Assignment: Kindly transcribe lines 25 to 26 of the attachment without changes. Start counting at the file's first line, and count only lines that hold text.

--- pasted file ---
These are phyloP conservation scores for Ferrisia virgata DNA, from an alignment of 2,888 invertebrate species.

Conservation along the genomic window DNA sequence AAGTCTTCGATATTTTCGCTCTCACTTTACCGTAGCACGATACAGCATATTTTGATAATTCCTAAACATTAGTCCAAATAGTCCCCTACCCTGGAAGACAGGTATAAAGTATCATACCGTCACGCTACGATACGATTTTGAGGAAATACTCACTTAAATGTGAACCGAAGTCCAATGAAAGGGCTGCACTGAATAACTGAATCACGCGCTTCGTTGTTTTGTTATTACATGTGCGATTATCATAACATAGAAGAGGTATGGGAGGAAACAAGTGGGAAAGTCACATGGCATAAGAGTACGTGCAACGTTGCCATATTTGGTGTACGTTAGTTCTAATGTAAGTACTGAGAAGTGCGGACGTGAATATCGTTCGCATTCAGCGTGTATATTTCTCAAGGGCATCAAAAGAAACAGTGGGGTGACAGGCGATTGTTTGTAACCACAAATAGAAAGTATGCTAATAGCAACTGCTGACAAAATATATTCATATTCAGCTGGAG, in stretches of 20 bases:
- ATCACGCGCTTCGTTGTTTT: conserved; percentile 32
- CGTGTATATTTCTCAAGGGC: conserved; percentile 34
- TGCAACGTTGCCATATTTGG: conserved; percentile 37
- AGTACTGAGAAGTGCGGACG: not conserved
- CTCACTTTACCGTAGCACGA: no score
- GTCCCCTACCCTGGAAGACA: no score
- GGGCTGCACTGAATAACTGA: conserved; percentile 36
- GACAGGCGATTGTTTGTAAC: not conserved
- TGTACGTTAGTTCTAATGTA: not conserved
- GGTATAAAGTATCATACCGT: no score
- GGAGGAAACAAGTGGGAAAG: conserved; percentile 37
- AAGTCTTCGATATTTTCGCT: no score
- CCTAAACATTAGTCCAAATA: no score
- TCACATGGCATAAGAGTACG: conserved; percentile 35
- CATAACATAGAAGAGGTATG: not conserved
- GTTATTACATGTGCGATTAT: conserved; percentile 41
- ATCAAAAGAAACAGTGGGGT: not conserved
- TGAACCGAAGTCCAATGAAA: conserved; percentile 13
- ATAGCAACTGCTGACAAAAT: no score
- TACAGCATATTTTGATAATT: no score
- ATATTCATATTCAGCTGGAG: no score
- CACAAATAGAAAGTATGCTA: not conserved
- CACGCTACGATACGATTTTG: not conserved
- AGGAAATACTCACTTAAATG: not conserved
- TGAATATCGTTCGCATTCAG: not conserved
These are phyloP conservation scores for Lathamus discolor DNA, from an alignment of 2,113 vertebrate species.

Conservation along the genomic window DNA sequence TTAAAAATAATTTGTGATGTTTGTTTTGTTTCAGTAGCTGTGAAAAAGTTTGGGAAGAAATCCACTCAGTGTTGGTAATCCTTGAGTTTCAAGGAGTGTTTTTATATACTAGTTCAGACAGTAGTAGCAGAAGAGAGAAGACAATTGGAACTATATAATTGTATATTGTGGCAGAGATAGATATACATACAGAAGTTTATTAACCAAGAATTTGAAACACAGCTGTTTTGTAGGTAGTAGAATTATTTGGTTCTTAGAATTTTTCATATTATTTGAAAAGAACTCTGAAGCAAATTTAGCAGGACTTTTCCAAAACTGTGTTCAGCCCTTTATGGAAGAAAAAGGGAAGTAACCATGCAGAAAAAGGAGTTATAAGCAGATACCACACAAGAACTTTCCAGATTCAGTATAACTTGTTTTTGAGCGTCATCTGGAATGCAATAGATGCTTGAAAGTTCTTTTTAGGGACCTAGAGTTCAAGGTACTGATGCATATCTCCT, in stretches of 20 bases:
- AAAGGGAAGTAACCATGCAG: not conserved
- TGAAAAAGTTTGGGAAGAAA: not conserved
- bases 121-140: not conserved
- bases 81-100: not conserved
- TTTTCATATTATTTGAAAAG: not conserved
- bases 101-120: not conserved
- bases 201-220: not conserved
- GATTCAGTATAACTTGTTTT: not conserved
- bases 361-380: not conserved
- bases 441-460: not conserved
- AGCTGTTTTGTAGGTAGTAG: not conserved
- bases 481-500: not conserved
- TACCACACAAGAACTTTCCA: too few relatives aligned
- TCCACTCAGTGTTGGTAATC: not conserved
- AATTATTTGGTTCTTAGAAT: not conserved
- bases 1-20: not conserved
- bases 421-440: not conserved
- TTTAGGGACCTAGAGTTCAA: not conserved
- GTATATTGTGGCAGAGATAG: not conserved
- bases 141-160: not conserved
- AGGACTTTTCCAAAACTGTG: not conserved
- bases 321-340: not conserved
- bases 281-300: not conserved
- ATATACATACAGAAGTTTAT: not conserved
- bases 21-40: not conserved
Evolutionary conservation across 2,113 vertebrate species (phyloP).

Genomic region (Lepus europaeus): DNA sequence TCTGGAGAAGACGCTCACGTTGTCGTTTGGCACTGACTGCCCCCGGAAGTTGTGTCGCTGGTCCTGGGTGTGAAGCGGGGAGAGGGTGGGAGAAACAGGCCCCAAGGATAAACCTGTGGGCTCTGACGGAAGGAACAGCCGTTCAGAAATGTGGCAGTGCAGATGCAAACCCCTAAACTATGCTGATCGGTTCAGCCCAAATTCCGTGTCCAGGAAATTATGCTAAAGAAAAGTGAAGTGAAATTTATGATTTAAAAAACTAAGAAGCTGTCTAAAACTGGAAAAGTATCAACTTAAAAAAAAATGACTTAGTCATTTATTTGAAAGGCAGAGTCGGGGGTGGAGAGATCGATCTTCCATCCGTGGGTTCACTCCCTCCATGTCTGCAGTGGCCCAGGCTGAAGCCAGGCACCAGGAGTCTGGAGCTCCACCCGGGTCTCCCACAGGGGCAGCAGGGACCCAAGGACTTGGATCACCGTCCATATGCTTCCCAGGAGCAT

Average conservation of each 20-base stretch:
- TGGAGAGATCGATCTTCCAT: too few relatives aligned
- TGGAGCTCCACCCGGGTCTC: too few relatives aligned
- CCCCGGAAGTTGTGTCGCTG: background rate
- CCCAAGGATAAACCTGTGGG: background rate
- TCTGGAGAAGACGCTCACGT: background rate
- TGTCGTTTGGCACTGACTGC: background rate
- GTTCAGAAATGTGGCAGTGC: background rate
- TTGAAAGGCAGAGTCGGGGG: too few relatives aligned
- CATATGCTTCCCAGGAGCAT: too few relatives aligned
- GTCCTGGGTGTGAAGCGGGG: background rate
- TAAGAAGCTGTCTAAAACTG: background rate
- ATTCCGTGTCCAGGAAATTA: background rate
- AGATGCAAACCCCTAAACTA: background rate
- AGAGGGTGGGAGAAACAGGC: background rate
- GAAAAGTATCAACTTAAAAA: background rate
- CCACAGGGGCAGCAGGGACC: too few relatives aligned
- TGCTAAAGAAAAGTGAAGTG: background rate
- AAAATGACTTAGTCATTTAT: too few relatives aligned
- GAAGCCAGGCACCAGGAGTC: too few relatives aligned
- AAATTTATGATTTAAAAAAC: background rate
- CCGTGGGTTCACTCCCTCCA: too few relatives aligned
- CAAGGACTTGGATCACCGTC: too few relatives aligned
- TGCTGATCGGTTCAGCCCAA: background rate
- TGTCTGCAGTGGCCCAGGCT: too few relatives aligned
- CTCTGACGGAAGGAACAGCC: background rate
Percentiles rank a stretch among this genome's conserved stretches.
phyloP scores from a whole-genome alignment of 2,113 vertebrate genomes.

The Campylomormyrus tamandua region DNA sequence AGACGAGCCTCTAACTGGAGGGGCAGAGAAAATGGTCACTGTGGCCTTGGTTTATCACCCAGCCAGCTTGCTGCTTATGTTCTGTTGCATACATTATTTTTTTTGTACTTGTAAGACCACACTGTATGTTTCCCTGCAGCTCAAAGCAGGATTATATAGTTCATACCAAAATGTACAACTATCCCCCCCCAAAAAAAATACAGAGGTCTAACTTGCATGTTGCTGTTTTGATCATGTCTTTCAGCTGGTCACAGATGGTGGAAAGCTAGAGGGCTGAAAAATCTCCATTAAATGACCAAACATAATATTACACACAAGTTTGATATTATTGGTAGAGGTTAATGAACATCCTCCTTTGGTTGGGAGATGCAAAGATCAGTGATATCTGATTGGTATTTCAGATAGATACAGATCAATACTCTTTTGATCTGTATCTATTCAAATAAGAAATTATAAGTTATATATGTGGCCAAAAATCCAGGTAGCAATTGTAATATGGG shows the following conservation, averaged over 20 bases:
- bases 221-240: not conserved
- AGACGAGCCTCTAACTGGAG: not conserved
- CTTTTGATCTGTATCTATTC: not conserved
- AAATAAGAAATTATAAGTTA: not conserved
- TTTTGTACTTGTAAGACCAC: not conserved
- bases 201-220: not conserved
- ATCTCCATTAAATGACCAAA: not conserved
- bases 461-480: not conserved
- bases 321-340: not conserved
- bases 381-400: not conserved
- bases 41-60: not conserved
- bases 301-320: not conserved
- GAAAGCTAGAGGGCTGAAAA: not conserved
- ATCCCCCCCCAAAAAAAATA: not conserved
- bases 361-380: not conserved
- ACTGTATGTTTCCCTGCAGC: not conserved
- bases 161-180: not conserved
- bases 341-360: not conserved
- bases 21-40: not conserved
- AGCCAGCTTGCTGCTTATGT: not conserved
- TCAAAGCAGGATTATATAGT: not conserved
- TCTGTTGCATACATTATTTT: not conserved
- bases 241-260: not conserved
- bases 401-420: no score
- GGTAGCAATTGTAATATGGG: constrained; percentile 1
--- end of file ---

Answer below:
- CACGCTACGATACGATTTTG: not conserved
- AGGAAATACTCACTTAAATG: not conserved